Following a slight hiatus (lost in the mists of time) ... one of the wonderful things about Orcadian archaeology is that so much is built in stone and you can see just how sophisticated these folks were.  Pictish structures offer a delightful case in point; here, at the foot of a curving flight of steps (OK, a short flight but none the less) leading into the ‘Pictish smithy’ lies a curb stone at the doorway, inside which our intrepid explorers, Dr Gerry McDonnell and his Viking assistant Keith (he's only a Viking some of the time, being a professional reenactor, sometimes he’s a Pict), recently uncovered one of my favourite features of these Pictish buildings − a pivot stone (for the door).

My final day on site (😢) ... But today was a good day. The rather scruffy wall I'd uncovered (just in front of Alice) turned out to have been set above a much earlier wall coinciding with the back (and potentially corbelled roofing) of a lower cell set against the wall of the chambered tomb (to the left). The two blocked approaches to this cell (and you can see how deep it is going to be by the position of the lintel  stone −  now cracked in the middle − straddling the two roof-support walls at either side) also blocked the entrance to the tomb to the left; once this blocking is removed we'll be able to see the relationship between the two structures (or at least one stage of use of the same) more clearly ... bet they do it when I'm not there ... check out the Swandro website! (I will be!)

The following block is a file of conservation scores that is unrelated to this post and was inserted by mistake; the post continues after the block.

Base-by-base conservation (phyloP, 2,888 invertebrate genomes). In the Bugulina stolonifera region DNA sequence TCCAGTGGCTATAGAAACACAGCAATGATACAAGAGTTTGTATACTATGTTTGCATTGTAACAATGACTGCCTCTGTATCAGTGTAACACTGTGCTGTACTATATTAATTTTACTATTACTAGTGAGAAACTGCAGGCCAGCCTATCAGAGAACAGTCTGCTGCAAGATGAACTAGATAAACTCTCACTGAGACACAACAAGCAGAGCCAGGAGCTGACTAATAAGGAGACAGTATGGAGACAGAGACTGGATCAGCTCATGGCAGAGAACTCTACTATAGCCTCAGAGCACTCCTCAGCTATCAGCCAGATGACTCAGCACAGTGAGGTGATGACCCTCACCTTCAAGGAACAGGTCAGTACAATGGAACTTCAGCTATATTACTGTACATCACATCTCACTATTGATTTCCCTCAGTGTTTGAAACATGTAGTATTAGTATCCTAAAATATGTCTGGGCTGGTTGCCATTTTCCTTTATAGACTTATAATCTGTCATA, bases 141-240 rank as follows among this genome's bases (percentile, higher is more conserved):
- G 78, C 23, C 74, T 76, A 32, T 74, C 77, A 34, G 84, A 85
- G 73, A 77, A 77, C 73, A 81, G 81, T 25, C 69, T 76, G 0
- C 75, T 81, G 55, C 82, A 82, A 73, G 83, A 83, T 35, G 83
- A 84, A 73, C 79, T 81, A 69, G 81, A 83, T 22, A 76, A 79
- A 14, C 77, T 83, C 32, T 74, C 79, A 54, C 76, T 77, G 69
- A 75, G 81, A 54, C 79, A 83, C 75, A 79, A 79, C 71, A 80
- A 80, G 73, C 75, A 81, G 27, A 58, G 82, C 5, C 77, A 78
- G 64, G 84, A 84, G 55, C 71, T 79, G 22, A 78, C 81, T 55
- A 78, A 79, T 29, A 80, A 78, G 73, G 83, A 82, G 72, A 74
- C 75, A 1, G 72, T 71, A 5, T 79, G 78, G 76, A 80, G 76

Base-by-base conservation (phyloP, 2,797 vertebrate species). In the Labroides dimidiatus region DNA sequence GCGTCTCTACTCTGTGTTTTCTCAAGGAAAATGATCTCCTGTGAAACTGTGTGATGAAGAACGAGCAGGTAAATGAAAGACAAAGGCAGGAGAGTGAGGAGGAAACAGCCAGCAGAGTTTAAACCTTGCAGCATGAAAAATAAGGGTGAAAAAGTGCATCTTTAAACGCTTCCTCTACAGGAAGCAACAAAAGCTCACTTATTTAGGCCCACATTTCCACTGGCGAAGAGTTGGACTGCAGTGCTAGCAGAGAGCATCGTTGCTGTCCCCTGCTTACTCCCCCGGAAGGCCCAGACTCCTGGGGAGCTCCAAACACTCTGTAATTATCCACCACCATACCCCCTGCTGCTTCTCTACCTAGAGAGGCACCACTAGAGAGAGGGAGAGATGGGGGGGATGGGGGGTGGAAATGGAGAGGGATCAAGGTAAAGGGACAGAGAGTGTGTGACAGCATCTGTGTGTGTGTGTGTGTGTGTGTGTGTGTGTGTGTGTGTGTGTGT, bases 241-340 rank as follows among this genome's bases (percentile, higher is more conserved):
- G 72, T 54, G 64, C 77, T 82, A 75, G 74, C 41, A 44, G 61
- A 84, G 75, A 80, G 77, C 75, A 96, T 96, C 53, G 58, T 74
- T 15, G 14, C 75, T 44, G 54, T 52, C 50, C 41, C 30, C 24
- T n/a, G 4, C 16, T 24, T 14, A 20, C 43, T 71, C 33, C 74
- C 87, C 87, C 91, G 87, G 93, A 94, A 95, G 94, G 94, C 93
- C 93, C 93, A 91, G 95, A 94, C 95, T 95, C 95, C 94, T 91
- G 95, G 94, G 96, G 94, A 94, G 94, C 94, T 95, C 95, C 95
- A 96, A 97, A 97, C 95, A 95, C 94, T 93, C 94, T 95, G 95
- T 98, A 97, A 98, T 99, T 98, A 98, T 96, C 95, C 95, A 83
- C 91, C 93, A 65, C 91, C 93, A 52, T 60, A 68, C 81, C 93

A curb stone, and a view of the site A misty sea

Off in the early morning mist, just round the headland to the right, lies the bay of Swandro .... my Odyssey is over for this year but the battle to save the site from the currently deceptively placid sea goes on into early August. Keep updated on progress via the project web page and Dr Dockrill's eroding archaeology blog, and if you are feeling generous donations are gratefully received. See you next year!

By Jacqueline McKinley, Principal Osteoarchaeologist